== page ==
Often I read a book about a subject I know nothing about and it is always interesting to learn about new subjects. Very rarely do I read a book where so much sounds as familiar as in this one.
I have never lived in Switzerland and I am not a translator and/or interpreter but a large part of Valerie Barnes' story sounds like my own. The only difference, she is a couple of years older than me (actually, a whole generation, she is just a couple of years older than my mother) and at my time you wouldn't just get a telegram to show up in Geneva to start working for the United Nations a week later. At my time, you would have had to apply and certainly needed a university degree for any of the jobs she performed. The other difference, my husband is just wonderful, something the author unfortunately could not say of hers.
So, it was a pleasure to read the experience of someone else, someone who went abroad in her early twenties (the same as I did) to find her destiny.
Valerie Barnes tells us about her life as an ex-pat, the life of someone who juggles several languages at the same time, lets us look behind the scenes of an international organization, gives us a glimpse into an unhappy marriage to a philanderer, shows us all her international travels around the world, just a wonderful account of an interesting life.
If you are at all interested in any of these topics, you should read the book. It's wonderful.
Some of my favourite quotes:
When talking about her toddler son:
"His English was very polite, for he had heard no English swear-words from Mary-Ann or myself. Not so with French!"
I made that same experience with my children. In our case, the swear words would be the English ones.
Quotation from G.K. Chesterton: "A translation is like a woman: if she is beautiful she is not faithful, and if she is faithful she is not beautiful."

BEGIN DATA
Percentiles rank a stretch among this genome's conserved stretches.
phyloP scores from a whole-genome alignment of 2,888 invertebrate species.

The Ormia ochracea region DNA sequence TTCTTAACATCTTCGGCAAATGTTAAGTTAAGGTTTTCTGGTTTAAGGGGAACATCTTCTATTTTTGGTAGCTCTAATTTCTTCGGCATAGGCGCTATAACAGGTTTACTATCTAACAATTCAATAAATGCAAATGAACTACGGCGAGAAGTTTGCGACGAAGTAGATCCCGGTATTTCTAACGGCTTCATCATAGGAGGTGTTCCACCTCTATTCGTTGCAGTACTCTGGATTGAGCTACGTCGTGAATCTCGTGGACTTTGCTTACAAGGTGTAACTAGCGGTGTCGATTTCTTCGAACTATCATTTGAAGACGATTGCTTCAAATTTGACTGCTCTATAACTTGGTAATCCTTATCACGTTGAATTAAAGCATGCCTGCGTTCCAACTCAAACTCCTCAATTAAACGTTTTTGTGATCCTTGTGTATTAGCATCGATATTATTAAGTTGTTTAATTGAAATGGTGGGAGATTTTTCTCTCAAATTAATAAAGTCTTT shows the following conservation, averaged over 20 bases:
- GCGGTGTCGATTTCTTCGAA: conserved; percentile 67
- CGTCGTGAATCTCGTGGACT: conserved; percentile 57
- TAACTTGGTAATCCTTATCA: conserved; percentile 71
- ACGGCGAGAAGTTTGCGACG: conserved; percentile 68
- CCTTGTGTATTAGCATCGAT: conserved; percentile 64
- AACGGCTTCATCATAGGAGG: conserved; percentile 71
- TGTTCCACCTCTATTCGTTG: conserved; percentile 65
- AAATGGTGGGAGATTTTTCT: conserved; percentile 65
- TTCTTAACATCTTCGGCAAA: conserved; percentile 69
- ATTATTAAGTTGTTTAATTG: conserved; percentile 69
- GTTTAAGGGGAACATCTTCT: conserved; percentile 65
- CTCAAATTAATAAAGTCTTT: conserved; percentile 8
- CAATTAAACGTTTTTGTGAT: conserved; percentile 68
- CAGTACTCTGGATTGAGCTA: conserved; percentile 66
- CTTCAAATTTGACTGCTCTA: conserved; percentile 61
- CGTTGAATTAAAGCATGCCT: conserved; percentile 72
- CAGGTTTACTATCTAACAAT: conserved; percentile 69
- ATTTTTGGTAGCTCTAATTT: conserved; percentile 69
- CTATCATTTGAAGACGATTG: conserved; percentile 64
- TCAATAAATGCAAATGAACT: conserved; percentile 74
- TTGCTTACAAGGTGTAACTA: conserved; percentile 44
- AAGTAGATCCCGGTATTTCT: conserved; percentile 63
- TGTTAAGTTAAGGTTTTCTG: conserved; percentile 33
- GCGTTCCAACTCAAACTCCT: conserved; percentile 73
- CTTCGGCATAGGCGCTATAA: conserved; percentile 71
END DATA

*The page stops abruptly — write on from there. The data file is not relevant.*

Such a true observation as anyone can testify who deals with several languages and/or translations.
"Sometimes English is so concise that in the other languages a whole sentence is needed to translate just two or three English words. This also means that English is an imprecise language; particularly when compared to French, Spanish and Russian ..."
Another phenomenon nobody ever thinks about unless they deal with translations. I also don't think you can compare languages, one language is always more imprecise in one field than another. It depends on the value people speaking that language have put on that specific field. Or at the culture that is associated with the language.
From the back cover: "Walking along the drab, grey streets past bomb craters and piles of rubble, I daydreamed about a more romantic world where people spoke exotic languages, played music, sang and danced with passion." 'Trapped in the austerity of post-war London, 20-year-old Valerie Barnes yearned for the good times promised by the wartime songs. Then two chance meetings catapulted her into a high-flying career at the newly-formed United Nations in Geneva and the arms of a glamorous Frenchman ... Joining an elite breed of independent women who travelled the world in the 1950s and 1960s, Valerie lived a jet-setting life as an interpreter, working in exotic locales and rubbing shoulders with prime ministers and presidents. At the same time she was juggling a Swiss chalet home, three children and a love rat of a husband back in Geneva. But whatever Valerie did, she threw herself into it with zest. From dancing flamenco to being kidnapped in Cairo, being wooed by an African president or falling for a passionate Pole, Valerie's gift for storytelling makes A FOREIGN AFFAIR a lively, funny, utterly delightful memoir."